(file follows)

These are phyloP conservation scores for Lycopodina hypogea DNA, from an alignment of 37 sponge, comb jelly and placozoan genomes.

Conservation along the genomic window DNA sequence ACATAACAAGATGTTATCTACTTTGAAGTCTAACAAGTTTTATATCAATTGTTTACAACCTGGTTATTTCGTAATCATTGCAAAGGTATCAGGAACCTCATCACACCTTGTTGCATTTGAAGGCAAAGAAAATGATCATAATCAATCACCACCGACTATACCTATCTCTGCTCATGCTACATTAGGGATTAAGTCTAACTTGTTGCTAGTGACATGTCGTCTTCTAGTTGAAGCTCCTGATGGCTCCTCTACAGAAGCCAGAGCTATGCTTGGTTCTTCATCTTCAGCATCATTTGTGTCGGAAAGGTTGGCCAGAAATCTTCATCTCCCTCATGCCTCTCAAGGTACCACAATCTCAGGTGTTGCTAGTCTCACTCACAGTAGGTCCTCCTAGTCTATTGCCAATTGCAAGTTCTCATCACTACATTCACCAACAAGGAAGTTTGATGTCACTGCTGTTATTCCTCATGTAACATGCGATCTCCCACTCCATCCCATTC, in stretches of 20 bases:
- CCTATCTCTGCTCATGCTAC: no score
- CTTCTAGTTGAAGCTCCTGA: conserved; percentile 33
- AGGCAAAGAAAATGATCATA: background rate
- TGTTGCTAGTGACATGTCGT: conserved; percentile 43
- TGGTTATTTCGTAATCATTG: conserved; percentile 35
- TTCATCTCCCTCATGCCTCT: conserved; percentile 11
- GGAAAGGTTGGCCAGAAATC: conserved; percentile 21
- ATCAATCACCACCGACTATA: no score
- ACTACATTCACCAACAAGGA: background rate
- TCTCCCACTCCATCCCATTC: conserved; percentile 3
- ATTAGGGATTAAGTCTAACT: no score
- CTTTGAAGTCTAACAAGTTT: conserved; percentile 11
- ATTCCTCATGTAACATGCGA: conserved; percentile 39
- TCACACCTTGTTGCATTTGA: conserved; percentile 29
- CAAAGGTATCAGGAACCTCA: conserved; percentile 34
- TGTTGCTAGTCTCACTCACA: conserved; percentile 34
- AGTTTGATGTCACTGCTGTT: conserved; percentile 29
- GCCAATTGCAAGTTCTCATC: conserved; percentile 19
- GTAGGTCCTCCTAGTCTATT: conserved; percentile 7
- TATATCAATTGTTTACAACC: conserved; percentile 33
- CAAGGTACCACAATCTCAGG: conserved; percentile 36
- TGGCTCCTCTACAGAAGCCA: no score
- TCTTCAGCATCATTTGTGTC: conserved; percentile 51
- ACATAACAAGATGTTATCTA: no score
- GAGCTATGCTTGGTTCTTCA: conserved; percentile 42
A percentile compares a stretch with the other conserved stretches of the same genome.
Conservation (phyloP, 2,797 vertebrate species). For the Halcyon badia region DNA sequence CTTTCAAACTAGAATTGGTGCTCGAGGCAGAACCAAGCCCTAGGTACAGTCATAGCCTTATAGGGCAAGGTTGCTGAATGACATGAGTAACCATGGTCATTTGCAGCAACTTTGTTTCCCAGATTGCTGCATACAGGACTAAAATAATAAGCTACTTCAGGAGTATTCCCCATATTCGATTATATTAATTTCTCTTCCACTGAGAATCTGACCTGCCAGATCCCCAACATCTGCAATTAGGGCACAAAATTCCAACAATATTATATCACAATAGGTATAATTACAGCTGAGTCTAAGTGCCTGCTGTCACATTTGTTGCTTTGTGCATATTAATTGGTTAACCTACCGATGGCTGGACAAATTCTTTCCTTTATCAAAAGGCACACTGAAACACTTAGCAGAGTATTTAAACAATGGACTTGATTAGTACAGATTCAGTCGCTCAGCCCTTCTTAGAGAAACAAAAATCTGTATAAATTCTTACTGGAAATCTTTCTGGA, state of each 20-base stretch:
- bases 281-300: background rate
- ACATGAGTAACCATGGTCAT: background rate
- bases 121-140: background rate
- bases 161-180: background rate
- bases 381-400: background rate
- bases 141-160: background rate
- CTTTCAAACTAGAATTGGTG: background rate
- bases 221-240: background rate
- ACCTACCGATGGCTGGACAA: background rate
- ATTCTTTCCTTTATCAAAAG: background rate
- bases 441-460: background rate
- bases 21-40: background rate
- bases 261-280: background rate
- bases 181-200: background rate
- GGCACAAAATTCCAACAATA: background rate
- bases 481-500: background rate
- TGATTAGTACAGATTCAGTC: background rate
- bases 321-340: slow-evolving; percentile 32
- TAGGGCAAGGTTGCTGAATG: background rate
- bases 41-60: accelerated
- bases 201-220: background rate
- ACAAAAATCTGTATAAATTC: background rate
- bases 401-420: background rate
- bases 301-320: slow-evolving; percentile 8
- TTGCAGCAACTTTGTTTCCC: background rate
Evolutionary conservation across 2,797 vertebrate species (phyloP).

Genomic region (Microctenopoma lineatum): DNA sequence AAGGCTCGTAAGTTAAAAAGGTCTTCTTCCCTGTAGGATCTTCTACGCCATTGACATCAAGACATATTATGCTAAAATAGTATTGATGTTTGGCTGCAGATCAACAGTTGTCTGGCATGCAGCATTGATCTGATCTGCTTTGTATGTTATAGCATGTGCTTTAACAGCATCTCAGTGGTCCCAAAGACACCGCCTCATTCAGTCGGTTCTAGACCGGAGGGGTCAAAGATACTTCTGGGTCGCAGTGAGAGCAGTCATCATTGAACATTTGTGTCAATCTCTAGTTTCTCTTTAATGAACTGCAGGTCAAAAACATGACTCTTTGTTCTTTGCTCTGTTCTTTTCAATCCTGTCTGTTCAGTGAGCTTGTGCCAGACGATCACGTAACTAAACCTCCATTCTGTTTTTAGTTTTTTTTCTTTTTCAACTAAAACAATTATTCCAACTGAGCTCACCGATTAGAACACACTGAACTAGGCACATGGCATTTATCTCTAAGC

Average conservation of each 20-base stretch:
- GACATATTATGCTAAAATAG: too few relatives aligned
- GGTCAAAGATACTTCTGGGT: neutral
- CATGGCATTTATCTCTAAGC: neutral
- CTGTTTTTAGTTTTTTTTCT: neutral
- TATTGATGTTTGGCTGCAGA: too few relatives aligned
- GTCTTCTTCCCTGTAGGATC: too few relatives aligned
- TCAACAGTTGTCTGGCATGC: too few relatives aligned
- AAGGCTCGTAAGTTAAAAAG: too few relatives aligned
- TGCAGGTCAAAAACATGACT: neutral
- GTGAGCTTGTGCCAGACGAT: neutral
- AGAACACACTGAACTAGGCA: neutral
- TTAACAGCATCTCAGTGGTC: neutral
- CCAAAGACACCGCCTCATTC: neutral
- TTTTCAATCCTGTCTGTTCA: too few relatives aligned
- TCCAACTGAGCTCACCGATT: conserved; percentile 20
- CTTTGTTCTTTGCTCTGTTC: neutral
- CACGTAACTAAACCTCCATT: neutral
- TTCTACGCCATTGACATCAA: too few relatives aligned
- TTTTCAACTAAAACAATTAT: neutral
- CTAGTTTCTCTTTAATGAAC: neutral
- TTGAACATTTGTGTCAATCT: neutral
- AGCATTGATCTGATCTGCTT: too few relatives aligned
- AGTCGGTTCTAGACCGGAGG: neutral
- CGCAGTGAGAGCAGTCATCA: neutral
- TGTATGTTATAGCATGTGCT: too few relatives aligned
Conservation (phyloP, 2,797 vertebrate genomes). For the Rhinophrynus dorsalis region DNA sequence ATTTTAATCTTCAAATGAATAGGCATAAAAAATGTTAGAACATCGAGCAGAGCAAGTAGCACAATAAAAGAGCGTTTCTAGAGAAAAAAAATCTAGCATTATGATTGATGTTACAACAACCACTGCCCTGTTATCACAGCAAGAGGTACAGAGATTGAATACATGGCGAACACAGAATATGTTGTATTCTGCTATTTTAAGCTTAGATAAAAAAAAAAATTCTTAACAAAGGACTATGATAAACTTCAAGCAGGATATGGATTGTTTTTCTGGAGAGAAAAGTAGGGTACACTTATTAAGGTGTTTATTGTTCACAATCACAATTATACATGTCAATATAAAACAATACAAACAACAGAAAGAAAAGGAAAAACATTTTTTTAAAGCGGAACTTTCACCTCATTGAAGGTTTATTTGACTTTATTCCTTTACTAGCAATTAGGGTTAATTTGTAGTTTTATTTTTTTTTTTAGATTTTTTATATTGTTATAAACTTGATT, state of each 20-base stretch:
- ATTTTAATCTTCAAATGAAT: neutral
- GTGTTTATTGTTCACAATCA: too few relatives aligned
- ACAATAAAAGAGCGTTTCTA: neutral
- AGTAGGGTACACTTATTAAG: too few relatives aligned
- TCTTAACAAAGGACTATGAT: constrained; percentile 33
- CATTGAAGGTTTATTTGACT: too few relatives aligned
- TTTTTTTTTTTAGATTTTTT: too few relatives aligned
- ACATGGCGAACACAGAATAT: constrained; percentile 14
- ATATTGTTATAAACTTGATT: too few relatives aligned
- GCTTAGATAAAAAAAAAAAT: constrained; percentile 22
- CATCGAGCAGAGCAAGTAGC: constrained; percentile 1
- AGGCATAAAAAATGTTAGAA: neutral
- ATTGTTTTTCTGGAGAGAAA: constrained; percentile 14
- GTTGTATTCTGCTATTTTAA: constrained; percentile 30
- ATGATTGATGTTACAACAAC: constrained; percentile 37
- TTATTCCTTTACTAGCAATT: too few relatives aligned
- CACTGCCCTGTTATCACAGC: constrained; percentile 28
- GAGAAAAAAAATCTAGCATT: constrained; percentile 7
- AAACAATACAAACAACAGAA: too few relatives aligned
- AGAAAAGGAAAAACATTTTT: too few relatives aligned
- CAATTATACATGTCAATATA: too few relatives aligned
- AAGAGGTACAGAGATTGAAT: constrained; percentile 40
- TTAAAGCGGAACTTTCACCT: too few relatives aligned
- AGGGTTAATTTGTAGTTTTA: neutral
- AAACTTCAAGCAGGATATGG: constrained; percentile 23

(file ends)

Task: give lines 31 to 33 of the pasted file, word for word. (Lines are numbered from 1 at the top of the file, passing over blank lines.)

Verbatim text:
- ACATGAGTAACCATGGTCAT: background rate
- bases 121-140: background rate
- bases 161-180: background rate